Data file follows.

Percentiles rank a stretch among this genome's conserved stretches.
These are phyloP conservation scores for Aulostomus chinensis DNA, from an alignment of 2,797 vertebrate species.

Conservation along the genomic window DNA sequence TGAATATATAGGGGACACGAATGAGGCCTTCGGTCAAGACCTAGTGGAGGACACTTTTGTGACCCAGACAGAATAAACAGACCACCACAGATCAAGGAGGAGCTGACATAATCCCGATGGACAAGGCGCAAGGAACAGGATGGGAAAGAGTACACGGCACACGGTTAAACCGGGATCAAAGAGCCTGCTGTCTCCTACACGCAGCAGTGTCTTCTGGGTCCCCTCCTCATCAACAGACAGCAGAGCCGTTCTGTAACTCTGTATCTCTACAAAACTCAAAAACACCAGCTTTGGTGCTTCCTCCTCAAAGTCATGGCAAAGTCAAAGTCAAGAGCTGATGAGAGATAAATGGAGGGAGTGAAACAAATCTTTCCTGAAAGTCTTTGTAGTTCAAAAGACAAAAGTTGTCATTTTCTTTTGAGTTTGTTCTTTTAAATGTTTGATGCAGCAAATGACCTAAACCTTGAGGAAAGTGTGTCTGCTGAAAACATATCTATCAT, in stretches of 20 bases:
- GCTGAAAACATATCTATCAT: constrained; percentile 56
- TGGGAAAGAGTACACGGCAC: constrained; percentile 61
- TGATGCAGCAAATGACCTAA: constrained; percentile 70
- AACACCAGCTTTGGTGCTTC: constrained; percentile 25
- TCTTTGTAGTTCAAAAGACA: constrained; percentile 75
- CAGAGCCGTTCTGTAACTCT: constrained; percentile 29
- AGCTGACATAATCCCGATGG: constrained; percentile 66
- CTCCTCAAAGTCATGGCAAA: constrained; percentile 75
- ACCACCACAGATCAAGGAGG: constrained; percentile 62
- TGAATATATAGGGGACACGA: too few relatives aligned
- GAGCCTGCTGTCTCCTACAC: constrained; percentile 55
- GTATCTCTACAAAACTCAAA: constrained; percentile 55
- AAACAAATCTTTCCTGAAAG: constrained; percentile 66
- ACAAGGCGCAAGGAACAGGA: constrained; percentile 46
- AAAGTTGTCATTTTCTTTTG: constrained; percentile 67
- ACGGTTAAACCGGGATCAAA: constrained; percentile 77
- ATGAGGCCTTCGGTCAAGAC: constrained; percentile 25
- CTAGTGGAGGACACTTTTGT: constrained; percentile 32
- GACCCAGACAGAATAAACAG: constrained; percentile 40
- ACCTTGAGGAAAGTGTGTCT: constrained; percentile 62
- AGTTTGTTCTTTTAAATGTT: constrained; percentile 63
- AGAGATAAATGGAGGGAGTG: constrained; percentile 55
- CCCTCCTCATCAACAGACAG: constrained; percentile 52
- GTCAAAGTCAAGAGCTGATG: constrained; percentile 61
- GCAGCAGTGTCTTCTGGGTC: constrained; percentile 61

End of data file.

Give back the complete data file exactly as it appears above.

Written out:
Percentiles rank a stretch among this genome's conserved stretches.
These are phyloP conservation scores for Aulostomus chinensis DNA, from an alignment of 2,797 vertebrate species.

Conservation along the genomic window DNA sequence TGAATATATAGGGGACACGAATGAGGCCTTCGGTCAAGACCTAGTGGAGGACACTTTTGTGACCCAGACAGAATAAACAGACCACCACAGATCAAGGAGGAGCTGACATAATCCCGATGGACAAGGCGCAAGGAACAGGATGGGAAAGAGTACACGGCACACGGTTAAACCGGGATCAAAGAGCCTGCTGTCTCCTACACGCAGCAGTGTCTTCTGGGTCCCCTCCTCATCAACAGACAGCAGAGCCGTTCTGTAACTCTGTATCTCTACAAAACTCAAAAACACCAGCTTTGGTGCTTCCTCCTCAAAGTCATGGCAAAGTCAAAGTCAAGAGCTGATGAGAGATAAATGGAGGGAGTGAAACAAATCTTTCCTGAAAGTCTTTGTAGTTCAAAAGACAAAAGTTGTCATTTTCTTTTGAGTTTGTTCTTTTAAATGTTTGATGCAGCAAATGACCTAAACCTTGAGGAAAGTGTGTCTGCTGAAAACATATCTATCAT, in stretches of 20 bases:
- GCTGAAAACATATCTATCAT: constrained; percentile 56
- TGGGAAAGAGTACACGGCAC: constrained; percentile 61
- TGATGCAGCAAATGACCTAA: constrained; percentile 70
- AACACCAGCTTTGGTGCTTC: constrained; percentile 25
- TCTTTGTAGTTCAAAAGACA: constrained; percentile 75
- CAGAGCCGTTCTGTAACTCT: constrained; percentile 29
- AGCTGACATAATCCCGATGG: constrained; percentile 66
- CTCCTCAAAGTCATGGCAAA: constrained; percentile 75
- ACCACCACAGATCAAGGAGG: constrained; percentile 62
- TGAATATATAGGGGACACGA: too few relatives aligned
- GAGCCTGCTGTCTCCTACAC: constrained; percentile 55
- GTATCTCTACAAAACTCAAA: constrained; percentile 55
- AAACAAATCTTTCCTGAAAG: constrained; percentile 66
- ACAAGGCGCAAGGAACAGGA: constrained; percentile 46
- AAAGTTGTCATTTTCTTTTG: constrained; percentile 67
- ACGGTTAAACCGGGATCAAA: constrained; percentile 77
- ATGAGGCCTTCGGTCAAGAC: constrained; percentile 25
- CTAGTGGAGGACACTTTTGT: constrained; percentile 32
- GACCCAGACAGAATAAACAG: constrained; percentile 40
- ACCTTGAGGAAAGTGTGTCT: constrained; percentile 62
- AGTTTGTTCTTTTAAATGTT: constrained; percentile 63
- AGAGATAAATGGAGGGAGTG: constrained; percentile 55
- CCCTCCTCATCAACAGACAG: constrained; percentile 52
- GTCAAAGTCAAGAGCTGATG: constrained; percentile 61
- GCAGCAGTGTCTTCTGGGTC: constrained; percentile 61